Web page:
At first glance, Alice Wu’s The Half of It looks to be a cute teen romance about a young girl who, after a series of mishaps, expresses her love and adoration for the girl of her dreams. While the film is about that, it is also a deeply resonant tale of the friendships that help shape who we are meant to be.
In The Half of It, we follow book smart Ellie Chu (Leah Lewis) who is isolated and friendless in the remote town of Squahamish. Chu is shy and reserved but has a booming business of writing her fellow students’ assignments, which inspires dumb school jock Paul Munsky (Daniel Diemer) to seek out her services to write love letters for the daughter of the town’s minister, Aster Flores (Alexxis Lemire). Little do either know that this endeavour will change the course of their lives, and will open themselves up to new possibilities. However, the great love story here is the love between friends.
Loosely based on Edmond Rostand’s Cyrano de Bergerac, the story follows Ellie’s transformation from doubting herself and limiting her options to being more confident in herself and assured in her future prospects. It is through her friendship with Paul that these changes occur and her secret correspondence with Aster that helps Ellie realise how her life and her father’s (Collin Chou), have been stalled by unforeseen circumstances, and the not so subtle racism of her backwater town and country. The number of times Ellie is referred to as “the Chinese girl” will certainly have you grinding your teeth. But, the story isn’t about Ellie’s town or her circumstances, rather it is a tale of looking within yourself and discovering a part of you that is buried by doubt and fear.
Wu’s delicate portrayal of the intimacy of the various relationships in one’s life is not surprising considering her sensitive and moving first feature, Saving Face. The character development and the attention to detail in regards to Ellie’s personal relationships are so beautifully realised, that whether she wins Aster’s heart at the end or not really doesn’t matter. The personal transformation Ellie undergoes with the help of Paul’s friendship is the beating heart of this film. This all hinges upon the relatability of Ellie and thankfully Lewis is not only up for the task, but puts on a nuanced performance that will surely melt your heart.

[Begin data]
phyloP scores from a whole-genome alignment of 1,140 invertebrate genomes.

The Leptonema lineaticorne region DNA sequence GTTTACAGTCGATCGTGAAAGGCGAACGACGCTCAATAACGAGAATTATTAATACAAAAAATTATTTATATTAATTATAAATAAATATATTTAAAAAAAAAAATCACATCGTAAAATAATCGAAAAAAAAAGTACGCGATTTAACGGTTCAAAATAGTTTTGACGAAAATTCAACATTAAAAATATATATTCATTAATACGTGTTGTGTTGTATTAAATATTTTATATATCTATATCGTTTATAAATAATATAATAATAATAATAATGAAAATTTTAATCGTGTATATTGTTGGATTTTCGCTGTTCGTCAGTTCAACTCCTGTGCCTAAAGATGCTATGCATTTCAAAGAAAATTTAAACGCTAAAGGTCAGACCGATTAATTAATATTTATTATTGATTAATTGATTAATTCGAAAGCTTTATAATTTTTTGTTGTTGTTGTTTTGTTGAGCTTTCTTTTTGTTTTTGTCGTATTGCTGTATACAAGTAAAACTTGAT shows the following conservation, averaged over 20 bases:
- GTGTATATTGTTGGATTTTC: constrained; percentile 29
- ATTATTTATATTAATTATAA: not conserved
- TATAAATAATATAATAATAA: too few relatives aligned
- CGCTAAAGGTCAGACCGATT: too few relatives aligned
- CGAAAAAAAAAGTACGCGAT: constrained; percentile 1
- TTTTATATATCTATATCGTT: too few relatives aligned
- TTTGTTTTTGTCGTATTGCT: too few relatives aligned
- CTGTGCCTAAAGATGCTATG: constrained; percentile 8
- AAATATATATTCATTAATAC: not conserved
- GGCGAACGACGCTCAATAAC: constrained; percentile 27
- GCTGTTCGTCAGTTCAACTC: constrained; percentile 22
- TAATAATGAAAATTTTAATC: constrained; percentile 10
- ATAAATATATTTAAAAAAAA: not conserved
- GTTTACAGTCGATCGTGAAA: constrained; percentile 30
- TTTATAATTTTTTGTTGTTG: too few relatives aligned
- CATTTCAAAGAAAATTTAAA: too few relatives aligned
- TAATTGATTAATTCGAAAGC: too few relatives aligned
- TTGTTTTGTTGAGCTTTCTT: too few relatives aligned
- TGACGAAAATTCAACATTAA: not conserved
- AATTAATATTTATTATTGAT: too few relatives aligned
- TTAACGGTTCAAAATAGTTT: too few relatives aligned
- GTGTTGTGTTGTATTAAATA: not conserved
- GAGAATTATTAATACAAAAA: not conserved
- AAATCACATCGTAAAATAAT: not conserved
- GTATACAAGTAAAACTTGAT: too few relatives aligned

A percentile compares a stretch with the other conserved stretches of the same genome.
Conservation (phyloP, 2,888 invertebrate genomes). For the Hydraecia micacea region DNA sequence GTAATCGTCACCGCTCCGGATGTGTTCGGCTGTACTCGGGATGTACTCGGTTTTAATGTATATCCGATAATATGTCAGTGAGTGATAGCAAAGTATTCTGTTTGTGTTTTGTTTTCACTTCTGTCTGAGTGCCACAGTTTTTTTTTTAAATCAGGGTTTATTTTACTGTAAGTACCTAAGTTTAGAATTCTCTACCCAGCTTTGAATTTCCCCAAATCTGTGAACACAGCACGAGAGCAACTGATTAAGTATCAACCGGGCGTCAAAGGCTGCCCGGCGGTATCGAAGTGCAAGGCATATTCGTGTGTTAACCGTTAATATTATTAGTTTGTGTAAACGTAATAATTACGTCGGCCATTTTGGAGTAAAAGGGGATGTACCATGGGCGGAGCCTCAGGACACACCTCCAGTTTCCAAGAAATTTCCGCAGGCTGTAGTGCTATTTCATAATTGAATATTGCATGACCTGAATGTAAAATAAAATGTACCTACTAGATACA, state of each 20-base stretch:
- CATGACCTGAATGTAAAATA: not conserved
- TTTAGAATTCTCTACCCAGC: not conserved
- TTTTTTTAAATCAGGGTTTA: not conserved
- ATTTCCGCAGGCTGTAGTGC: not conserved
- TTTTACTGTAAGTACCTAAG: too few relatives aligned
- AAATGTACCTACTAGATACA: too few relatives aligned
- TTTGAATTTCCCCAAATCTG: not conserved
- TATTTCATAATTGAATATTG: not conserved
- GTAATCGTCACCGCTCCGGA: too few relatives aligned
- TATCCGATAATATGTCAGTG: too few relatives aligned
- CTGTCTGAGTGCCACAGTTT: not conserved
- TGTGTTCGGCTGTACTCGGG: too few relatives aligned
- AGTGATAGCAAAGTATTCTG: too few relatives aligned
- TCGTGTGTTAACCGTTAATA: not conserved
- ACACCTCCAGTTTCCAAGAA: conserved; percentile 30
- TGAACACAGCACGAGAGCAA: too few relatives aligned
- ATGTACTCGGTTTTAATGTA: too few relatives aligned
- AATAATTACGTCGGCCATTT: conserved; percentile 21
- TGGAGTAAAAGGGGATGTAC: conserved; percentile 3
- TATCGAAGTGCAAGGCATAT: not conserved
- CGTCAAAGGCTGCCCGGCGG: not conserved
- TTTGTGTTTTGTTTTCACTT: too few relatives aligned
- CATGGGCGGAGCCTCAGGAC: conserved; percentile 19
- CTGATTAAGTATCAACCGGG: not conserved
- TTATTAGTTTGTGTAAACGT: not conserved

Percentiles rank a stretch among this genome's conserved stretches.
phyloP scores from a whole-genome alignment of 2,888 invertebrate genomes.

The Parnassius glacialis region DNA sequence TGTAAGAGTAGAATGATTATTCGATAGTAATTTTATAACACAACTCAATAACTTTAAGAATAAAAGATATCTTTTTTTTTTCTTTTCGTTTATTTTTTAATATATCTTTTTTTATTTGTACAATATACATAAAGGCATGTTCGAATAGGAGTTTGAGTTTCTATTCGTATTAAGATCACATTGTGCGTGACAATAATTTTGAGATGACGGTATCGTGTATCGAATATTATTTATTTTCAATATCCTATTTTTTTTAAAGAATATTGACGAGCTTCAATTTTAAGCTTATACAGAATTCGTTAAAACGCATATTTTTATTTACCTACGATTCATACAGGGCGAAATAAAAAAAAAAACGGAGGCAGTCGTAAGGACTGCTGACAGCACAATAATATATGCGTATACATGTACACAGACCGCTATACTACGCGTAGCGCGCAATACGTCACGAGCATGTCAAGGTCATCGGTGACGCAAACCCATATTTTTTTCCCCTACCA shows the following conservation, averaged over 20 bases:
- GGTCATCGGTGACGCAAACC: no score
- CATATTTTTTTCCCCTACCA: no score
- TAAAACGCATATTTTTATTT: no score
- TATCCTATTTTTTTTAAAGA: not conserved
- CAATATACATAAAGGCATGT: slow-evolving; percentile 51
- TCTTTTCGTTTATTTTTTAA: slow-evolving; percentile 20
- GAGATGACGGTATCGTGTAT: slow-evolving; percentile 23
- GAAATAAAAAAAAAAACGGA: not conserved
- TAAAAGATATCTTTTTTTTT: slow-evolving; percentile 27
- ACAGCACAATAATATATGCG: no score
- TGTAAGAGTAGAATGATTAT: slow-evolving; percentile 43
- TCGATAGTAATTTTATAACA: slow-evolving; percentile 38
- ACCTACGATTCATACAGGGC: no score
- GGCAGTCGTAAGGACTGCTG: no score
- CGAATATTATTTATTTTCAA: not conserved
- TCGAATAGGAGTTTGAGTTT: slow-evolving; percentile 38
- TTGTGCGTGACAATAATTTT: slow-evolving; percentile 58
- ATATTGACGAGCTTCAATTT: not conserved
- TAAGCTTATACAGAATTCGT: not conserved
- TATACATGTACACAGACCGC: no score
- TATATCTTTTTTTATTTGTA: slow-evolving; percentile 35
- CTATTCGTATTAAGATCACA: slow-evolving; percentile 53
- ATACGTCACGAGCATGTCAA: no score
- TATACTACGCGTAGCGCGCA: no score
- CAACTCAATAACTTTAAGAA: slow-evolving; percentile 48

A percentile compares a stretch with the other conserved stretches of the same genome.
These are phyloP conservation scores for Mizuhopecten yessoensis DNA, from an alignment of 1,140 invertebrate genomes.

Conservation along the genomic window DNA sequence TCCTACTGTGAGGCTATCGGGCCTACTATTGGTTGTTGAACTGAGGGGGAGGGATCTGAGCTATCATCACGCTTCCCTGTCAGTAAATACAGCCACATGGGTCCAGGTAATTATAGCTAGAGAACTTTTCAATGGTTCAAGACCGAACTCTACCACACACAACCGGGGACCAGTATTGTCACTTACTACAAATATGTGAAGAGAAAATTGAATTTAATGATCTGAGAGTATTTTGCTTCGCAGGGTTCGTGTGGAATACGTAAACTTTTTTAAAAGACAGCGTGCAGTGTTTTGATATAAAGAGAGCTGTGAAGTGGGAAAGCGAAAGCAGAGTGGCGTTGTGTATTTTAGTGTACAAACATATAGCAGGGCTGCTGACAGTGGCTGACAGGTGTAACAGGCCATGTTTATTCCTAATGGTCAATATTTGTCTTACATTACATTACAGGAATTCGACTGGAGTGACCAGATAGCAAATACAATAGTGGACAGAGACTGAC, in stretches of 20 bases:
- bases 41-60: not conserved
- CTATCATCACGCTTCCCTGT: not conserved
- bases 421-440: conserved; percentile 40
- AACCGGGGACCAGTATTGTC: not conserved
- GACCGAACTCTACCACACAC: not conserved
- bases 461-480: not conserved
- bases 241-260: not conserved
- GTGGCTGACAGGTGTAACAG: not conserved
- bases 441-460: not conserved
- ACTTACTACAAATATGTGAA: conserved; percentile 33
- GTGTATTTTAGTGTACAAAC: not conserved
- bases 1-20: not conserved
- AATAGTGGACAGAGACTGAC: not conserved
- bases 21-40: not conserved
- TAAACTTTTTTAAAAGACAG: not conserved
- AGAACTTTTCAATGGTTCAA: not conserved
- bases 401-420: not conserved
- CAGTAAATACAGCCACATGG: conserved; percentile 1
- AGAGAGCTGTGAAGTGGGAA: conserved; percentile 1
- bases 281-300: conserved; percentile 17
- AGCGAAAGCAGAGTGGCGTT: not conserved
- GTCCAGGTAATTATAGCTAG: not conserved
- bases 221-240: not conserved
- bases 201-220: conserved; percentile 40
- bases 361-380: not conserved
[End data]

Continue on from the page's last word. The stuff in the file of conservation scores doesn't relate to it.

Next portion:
The film is also beautifully shot and staged in a way that emphasises the isolation felt by our central characters, and the closeness they develop over time. Cinematographer Greta Zozula and composer Anton Sanko add to Wu’s vision by creating a fully realised atmosphere that our characters inhabit. Zozula’s work, in particular, should be noted as she does an incredible job in giving us both the coldness of Ellie’s loneliness, and the warmth of Ellie’s growth through various visuals. Together with Wu’s assured hand behind the camera, what comes together is a stellar showcase of how effective minimalism is in a story about such an intimate journey.
Wu has given us two incredible feature narratives about love and its various forms. The Half of It is a sensitive portrait of a young girl’s self-discovery through love and friendship. Led by an impressive ensemble of performers in front of the camera and a brilliant team behind it, The Half of It will surely leave its mark on the teen drama landscape. It will make you laugh, cry, and reach out to those who have had a hand in bettering your life.
The Half of It is available to stream on Netflix on May 1st
by Ferdosa Abdi
Categories: Reviews, Women Film-makers
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